Two reviewers (CF, KL) independently extracted relevant information on study characteristics, methodology, and study results using a data extraction form in order to determine whether the study reported the time that pregnant women spent in sedentary behaviours, the prevalence of sedentarism among pregnant women, and whether the sedentary behaviours were linked to pregnancy outcomes.
For presentation in the tables reporting time and proportion of time in sedentary behaviours, we standardised the outcomes (converted to the same units) in order to make them comparable. Due to the heterogeneity of outcome data, a narrative synthesis was developed.
Quality and risks of bias were assessed using objective criteria relating to sample population and recruitment, reliability of instruments, use of validated outcome measures, follow-up, risk of bias and data analysis, using a quality assessment instrument that was modified from the Grading of Recommendations Assessment Development and Evaluation (GRADE) Guidelines used in assessment of clinical trials [25–28]. A paper could attain a maximum score of 8, a score of 1–3 indicating poor quality, 4–6 intermediate, and 7–8 good quality.
From 974 abstracts, 39 full text articles were assessed and 26 studies met the inclusion critera for the systematic review (Fig. 1).
Characteristics of the 26 included studies are displayed in Table 1. Seventeen were cohort studies [8, 12, 29–43], 7 were cross-sectional studies [9–11, 44–47], and 2 were randomised controlled trials [48, 49].
Most studies were carried out in the USA (n=11) and Europe (n=9), and the remaining were in China (n=2), Africa (n=1), Canada (n=1), Australia (n=1) and Singapore (n=1). One study included couples (for the purpose of this review we only considered data from the women, not the men) ; 2 other studies included both pregnant and non-pregnant women (non-pregnant women were considered in this review when comparisons between the two groups were made) [33, 47]. Three studies were conducted in Hispanic pregnant women [34, 40, 43], and 1 in Latina pregnant women . One study was conducted in nulliparous pregnant women, 1 in obese pregnant women , 1 in pregnant women with type 1 diabetes mellitus , and 1 in pregnant women with sedentary lifestyles . Thirteen studies utilised objective methods to assess sedentary behaviours (accelerometers, pedometers, combined heart rate and accelerometer device, and indirect calorimetry), and 13 studies employed non-objective measures including 4 administrating the Pregnancy Physical Activity Questionnaire (PPAQ), 9 using another kind of survey or questionnaire (The Australian Women’s Activity Survey, Modified version of the Kaiser Physical Activity Survey, Behavioral Risk Factor Surveillance System, modified version of the leisure time activity section of the Physical Activity Scale for the Elderly, and other type of non-objective appraisal methods) (Table 2). The PPAQ has been validated among pregnant women, similarly 2 of the administered surveys were also validated among pregnant women, meanwhile 3 studies used validated questionnaires, but not validated among pregnant women. Finally, 4 of the questionnaires were not validated.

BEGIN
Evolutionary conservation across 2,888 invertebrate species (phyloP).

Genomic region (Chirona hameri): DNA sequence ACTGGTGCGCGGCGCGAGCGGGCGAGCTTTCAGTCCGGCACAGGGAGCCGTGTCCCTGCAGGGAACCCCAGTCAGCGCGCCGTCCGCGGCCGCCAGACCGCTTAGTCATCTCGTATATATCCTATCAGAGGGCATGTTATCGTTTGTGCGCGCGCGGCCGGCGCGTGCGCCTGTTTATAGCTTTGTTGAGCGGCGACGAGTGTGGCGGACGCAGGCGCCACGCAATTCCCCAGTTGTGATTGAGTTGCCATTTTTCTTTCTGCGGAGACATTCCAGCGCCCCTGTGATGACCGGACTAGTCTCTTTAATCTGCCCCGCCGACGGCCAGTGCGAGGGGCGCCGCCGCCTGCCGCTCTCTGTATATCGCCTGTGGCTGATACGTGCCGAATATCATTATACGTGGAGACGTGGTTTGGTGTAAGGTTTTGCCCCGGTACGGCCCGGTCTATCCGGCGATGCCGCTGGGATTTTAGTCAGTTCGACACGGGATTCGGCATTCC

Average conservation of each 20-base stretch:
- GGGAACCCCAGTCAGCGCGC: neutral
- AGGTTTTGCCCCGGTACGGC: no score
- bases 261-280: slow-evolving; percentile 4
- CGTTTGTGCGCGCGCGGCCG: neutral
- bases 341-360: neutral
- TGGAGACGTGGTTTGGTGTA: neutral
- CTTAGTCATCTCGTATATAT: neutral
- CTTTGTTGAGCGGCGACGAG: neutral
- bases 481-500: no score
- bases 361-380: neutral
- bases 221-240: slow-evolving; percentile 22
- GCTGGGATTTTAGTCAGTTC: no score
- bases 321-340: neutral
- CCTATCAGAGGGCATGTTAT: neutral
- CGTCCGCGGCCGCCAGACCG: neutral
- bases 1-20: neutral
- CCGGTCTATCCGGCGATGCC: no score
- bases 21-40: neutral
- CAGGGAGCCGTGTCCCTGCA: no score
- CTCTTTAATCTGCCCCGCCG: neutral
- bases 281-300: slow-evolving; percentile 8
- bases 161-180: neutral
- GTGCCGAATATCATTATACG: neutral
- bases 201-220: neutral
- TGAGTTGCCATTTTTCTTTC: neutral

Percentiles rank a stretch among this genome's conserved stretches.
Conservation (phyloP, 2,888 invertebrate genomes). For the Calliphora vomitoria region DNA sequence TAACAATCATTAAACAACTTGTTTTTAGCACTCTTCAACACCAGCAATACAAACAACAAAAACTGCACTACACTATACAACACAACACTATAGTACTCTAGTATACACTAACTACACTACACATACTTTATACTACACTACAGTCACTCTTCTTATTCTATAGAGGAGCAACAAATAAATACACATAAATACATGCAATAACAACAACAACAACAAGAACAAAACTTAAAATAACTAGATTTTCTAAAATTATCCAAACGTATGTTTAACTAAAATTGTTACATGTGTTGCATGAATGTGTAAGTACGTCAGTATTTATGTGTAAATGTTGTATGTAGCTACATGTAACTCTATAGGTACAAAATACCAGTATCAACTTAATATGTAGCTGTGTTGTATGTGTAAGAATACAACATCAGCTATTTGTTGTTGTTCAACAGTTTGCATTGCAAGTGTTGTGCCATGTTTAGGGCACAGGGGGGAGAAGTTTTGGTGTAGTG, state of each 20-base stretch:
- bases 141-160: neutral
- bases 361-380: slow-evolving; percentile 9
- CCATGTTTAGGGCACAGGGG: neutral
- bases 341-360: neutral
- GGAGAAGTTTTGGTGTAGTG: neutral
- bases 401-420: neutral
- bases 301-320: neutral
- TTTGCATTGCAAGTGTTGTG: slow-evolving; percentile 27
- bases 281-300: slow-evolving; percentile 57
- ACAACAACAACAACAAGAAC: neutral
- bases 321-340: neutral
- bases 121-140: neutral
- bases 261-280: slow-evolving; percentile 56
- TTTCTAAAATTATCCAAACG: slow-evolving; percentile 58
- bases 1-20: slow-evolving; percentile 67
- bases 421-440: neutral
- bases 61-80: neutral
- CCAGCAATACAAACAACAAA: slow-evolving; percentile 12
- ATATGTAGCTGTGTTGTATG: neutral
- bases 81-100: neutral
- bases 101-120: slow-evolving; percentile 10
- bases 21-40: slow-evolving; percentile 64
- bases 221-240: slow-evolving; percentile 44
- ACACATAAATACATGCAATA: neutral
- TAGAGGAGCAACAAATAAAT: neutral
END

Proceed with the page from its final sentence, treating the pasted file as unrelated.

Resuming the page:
The time spent in sedentary behaviours during pregnancy assessed objectively, varied between 7.07 and 18.3 h per day. Of these studies 1 declared that sleeping was included , 2 stated that sleep time was not considered [8, 11], and the rest did not declare anything regarding sleep [10, 12, 44]. Meanwhile the study which assessed using a questionnaire found that women spent 2.4 h per day watching television and the mean of total sitting time was 8.6 h per day  (Table 3).